Saga Is Now Not Just For The Over 50s!

Saga is set to float on the stock exchange. One Fool is looking to profit…

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Saga Group, the holidays-to-insurance group tailored for the over 50s, this week announced its intention to float on the London Stock Exchange. Saga is planning to offer at least 25% of its equity for around £550m, thus potentially valuing the entire group at £2.2bn.

Saga is following in the footsteps of Royal Mail (LSE: RMG) and Direct Line Insurance (LSE: DLG) by offering retail investors the chance to participate. The minimum application size for the retail offer is £1,000. And, if you’re a Saga customer or employee, there’s an added bonus of one free share for every 20 acquired.

retirementAs a happy customer myself — Saga got my grey pound when I switched car insurance from Aviva after turning 50 a couple of years ago — the flotation has piqued my interest. This is a great brand, with strong customer loyalty. Indeed, Saga claims that no fewer than 700,000 of the company’s 2.1 million customers have registered an interest in applying for shares.


I’m sure there will be heavy demand for Saga’s shares, but will they be good value at the flotation price? I’m certainly not expecting the giveaway we saw with Royal Mail, but, in any case, Direct Line is a better comparator, as prices tend to be set by reference to a company’s sector peers.

Direct Line was ‘priced to go’ when floated 18 months ago at 175p on a P/E of 10.5. Today, at 251p, the P/E is 12, just a little below the sector average.

However, Saga is more than an insurer. Cruises and holidays, and domiciliary and primary healthcare are among areas the group also operates in — categories that attract markedly higher earnings ratings than insurance.

Because of its diverse revenue streams, Saga anticipates being officially placed by the FTSE within the specialised consumer services sub-sector of the index. Here, it would have just one official peer: funeral services group Dignity (LSE: DTY), which currently trades on a P/E of 20.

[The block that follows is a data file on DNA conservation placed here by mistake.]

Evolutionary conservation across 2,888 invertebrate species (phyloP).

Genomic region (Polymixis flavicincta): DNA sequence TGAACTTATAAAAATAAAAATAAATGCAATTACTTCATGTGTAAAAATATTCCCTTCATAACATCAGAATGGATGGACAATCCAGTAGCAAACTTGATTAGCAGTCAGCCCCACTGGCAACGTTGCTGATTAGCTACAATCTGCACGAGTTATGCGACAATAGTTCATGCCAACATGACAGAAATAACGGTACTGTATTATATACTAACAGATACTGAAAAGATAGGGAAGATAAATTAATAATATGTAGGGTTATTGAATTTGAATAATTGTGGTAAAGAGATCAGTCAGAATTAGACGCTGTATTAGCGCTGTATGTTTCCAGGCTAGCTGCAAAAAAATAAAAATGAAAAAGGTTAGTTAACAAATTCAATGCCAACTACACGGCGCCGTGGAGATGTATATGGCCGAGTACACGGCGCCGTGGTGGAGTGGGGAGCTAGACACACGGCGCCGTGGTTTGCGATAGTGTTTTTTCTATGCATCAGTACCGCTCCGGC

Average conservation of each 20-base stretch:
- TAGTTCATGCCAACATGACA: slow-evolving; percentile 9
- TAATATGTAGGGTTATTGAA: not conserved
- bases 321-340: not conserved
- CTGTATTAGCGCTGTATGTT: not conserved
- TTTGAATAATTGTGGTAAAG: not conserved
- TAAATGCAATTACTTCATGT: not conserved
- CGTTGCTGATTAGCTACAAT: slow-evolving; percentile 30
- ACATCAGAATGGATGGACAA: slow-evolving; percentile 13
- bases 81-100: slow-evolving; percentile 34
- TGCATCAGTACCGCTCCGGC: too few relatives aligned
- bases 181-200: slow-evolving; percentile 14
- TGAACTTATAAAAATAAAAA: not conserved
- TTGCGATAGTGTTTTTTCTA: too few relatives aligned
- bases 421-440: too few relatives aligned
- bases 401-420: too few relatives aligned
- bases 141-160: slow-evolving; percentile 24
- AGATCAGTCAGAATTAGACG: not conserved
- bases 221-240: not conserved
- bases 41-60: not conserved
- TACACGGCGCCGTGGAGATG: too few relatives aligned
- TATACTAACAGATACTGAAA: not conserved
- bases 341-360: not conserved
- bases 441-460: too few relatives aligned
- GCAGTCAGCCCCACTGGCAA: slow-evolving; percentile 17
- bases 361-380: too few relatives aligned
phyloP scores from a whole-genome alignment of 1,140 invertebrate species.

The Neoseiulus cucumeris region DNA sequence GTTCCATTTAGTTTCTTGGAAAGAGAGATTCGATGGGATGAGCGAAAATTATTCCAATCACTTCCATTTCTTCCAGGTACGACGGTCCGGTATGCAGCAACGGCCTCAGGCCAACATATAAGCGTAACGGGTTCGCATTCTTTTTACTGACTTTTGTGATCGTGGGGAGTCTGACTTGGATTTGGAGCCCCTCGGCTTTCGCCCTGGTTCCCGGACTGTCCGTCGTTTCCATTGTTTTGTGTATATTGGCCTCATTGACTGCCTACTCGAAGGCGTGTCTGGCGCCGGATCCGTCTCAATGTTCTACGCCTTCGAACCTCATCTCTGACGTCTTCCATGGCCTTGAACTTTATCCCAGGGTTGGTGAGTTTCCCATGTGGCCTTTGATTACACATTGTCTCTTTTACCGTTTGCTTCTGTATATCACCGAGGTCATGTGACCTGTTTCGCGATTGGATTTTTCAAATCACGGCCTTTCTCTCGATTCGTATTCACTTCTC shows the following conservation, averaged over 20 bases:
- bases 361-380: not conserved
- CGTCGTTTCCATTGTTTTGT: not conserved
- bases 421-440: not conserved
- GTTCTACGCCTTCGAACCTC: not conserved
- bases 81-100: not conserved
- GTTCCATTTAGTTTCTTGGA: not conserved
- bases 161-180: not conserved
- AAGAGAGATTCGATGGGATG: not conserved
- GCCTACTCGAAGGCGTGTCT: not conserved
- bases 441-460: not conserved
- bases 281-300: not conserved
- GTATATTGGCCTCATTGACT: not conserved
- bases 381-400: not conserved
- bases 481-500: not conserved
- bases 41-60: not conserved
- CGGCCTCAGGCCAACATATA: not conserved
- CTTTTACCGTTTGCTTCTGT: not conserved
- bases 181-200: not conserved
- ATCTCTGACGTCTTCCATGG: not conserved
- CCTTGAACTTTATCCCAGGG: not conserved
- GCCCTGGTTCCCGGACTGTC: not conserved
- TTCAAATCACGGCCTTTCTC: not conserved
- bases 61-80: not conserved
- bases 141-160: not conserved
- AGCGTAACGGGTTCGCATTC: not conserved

Will the price be right?

Obviously, it would suit potential investors in Saga like me to have the company priced as an insurer, while it would suit the sellers to have it priced like Dignity, or equally highly-rated companies, such as cruise operator Carnival.

As the sellers hold all the cards, I suspect we could see Saga priced on a rating of 18-20 times earnings. Like me, I reckon a lot of those over 50s customers who have registered an interest in acquiring shares will also be interested in the dividend. The potential P/E gives us a handle on the income yield, because Saga has already told us its dividend policy.

The company intends to adopt a progressive policy, with an initial payout ratio of 40%-50%, which on a P/E of 18-20 would imply a below-market-average yield in the range of 2%-2.8% — more in line with the likes of Carnival (2.5%) than Direct Line (5%).

While I think Saga is a great business, and deserves to rate at a premium to Direct Line, I’m awaiting the detailed financials that will appear in the full flotation prospectus, which should be published shortly. I’ll be looking to do a sum of the parts analysis to establish what I think is a reasonable earnings rating to pay for the shares. Also, at the likely level of the dividend, whether it looks safe, and the potential for growth.

Should you invest, the value of your investment may rise or fall and your capital is at risk. Before investing, your individual circumstances should be considered so you should consider taking independent financial advice.

G A Chester does not own any shares mentioned in this article.

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